By Chinmay Kulkarni
Are you tired of hearing the same old story about IT audit, risk, and compliance? Well, let me tell you something you might not have heard before!
Did you know that ISO 27001 has a clause on understanding the needs and expectations of interested stakeholders? But wait, don’t click away just yet! This isn’t your typical boring paragraph about stakeholders.
Let’s dive deeper. Interested parties in ISO 27001 include employees, customers, suppliers, partners, regulators, and other relevant stakeholders. But what about the not-so-friendly stakeholders like hackers and malicious attackers?
Here’s where it gets interesting. It’s crucial to identify and understand the needs and expectations of all interested parties to manage information security risks and ensure ongoing alignment with stakeholder requirements. That means considering not only the friendly stakeholders but also the not-so-friendly ones who may be looking to exploit weaknesses in your information security practices.
But wait, there’s more! As an IT auditor, risk, or compliance professional, you can use a variety of tools and policies to communicate the importance of implementing an information security management system (ISMS) to your stakeholders. This is where the power of persuasion comes in.
Think about it, if a stakeholder is high power and low interest, they may not be as invested in your ISMS as other stakeholders. However, their power within the organization makes them an important stakeholder to consider.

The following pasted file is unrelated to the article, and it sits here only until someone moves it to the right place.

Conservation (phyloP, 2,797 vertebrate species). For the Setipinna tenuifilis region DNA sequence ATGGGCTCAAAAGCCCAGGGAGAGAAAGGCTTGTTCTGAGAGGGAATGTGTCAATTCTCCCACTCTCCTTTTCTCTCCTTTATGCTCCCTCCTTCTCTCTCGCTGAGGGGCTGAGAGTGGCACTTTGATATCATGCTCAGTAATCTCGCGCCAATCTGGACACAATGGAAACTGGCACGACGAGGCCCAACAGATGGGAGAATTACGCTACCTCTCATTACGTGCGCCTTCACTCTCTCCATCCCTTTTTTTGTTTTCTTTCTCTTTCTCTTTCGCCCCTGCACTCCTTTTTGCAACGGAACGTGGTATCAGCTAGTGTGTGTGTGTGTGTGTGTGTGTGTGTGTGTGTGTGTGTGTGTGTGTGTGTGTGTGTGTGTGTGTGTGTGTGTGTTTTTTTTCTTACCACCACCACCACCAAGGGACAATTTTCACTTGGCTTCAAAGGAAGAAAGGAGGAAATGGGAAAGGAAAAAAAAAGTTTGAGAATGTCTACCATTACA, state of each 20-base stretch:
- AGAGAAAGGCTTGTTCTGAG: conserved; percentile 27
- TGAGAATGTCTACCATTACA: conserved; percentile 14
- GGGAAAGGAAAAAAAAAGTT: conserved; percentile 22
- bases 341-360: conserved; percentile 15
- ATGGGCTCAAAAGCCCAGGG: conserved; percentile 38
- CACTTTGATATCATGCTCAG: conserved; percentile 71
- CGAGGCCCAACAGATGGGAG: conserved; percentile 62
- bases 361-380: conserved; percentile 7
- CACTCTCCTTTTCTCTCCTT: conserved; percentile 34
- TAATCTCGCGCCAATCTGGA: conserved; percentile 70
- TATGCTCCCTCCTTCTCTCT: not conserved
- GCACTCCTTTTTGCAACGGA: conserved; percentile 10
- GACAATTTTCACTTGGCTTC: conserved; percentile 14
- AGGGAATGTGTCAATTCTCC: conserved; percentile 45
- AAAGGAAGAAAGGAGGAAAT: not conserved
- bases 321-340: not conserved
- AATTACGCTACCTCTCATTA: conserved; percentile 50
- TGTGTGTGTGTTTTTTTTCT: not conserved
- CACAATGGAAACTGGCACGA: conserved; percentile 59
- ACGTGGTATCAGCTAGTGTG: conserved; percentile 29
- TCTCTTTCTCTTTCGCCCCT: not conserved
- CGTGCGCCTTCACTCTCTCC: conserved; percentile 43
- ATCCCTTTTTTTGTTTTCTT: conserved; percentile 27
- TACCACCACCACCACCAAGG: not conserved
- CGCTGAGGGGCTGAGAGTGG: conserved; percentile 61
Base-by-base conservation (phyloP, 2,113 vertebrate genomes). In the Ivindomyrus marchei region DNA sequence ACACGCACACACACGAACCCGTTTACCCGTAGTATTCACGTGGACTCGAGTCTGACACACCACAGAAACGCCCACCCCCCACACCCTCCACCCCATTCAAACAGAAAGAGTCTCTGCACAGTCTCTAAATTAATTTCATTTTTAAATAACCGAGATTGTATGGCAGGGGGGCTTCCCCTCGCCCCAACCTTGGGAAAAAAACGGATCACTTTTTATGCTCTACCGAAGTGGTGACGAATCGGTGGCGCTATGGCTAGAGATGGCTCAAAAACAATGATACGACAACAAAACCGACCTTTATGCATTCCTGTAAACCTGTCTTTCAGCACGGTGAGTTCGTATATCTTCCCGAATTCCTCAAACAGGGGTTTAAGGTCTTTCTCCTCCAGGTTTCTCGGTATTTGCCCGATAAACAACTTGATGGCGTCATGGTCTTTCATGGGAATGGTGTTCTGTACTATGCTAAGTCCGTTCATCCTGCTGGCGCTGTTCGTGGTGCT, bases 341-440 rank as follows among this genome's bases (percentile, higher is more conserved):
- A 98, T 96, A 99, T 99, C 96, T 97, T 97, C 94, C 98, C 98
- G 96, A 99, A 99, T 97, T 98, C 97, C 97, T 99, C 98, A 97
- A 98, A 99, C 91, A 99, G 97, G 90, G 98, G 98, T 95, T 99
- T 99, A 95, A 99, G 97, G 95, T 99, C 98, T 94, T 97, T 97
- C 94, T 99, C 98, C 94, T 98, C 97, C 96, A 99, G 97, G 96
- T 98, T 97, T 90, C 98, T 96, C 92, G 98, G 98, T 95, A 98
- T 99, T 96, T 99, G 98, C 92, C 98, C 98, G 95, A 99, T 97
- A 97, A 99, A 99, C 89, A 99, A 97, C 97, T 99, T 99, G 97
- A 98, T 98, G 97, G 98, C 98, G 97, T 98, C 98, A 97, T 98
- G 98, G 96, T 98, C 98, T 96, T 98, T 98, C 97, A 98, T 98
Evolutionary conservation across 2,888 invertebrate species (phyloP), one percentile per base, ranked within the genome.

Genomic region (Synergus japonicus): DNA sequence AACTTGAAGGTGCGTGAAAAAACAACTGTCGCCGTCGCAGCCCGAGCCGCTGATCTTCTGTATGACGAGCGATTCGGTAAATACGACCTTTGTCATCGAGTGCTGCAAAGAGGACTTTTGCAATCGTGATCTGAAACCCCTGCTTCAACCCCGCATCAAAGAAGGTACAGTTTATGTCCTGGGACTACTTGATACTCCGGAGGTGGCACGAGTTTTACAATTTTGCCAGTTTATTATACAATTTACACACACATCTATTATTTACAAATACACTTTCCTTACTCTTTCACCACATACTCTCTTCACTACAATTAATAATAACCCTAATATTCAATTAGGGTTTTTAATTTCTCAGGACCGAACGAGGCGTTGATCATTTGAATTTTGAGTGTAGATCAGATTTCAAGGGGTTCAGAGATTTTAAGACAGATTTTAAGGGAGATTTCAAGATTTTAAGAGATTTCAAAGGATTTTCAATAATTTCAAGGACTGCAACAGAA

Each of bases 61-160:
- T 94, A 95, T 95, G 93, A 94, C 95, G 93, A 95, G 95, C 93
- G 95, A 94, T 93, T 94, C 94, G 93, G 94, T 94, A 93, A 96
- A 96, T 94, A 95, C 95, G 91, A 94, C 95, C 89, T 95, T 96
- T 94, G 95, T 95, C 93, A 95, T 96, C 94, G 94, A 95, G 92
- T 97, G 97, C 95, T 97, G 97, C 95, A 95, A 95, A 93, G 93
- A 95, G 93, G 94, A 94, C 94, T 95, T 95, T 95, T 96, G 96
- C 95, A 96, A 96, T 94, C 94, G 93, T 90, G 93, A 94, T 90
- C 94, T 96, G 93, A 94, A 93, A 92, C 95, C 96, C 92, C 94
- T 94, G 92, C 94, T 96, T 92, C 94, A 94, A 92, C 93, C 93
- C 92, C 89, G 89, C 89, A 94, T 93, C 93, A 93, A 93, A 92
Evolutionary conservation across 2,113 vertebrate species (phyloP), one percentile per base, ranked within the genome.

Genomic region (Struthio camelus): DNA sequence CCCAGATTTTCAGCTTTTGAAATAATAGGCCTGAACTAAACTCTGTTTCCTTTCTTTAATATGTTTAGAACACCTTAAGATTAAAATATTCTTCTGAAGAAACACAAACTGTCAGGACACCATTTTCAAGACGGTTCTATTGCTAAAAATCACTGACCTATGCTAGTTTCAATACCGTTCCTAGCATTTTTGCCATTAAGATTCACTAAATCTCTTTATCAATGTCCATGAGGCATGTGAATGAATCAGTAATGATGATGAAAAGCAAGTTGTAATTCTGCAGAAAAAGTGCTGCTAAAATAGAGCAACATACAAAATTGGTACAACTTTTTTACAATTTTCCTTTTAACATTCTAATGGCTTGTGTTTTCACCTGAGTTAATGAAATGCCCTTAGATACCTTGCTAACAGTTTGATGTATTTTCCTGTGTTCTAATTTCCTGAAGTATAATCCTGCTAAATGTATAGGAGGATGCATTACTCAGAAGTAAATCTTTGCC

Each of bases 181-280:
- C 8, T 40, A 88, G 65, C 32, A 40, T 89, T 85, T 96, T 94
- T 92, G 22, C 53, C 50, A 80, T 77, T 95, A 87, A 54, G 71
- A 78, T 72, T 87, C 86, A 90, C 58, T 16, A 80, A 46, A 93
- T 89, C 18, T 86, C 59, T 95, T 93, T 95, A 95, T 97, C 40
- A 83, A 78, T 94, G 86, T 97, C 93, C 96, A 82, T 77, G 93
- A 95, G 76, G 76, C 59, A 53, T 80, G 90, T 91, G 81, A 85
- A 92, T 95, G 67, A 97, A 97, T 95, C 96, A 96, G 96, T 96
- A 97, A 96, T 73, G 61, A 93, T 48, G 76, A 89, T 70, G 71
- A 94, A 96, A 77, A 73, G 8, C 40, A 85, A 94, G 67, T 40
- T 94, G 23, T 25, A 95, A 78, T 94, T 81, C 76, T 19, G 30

So, how can you convince them of the importance of your ISMS?
Here’s where storytelling comes in. Use real-world examples of companies that have suffered a data breach due to weak information security practices. Show them the consequences of not having an effective ISMS in place, and how it can impact not only the organization but also its stakeholders.
Regular stakeholder engagement and feedback are also essential for effective information security risk management. For example, you might conduct a survey to gather feedback on your organization’s information security practices and use this feedback to identify areas for improvement.
Regular risk assessments and audits are also crucial for effective information security risk management. For example, you might conduct a vulnerability assessment to identify vulnerabilities in your organization’s information systems and take proactive measures to mitigate these risks.
In conclusion, don’t underestimate the power of understanding and effectively communicating with all interested parties, even the not-so-friendly ones. Use storytelling and real-world examples to persuade stakeholders of the importance of implementing an effective ISMS. Remember, the consequences of weak information security practices can be devastating, but the rewards of a robust ISMS are immeasurable.
This article first appeared on Your G.R.C Guide and is published here with permission.
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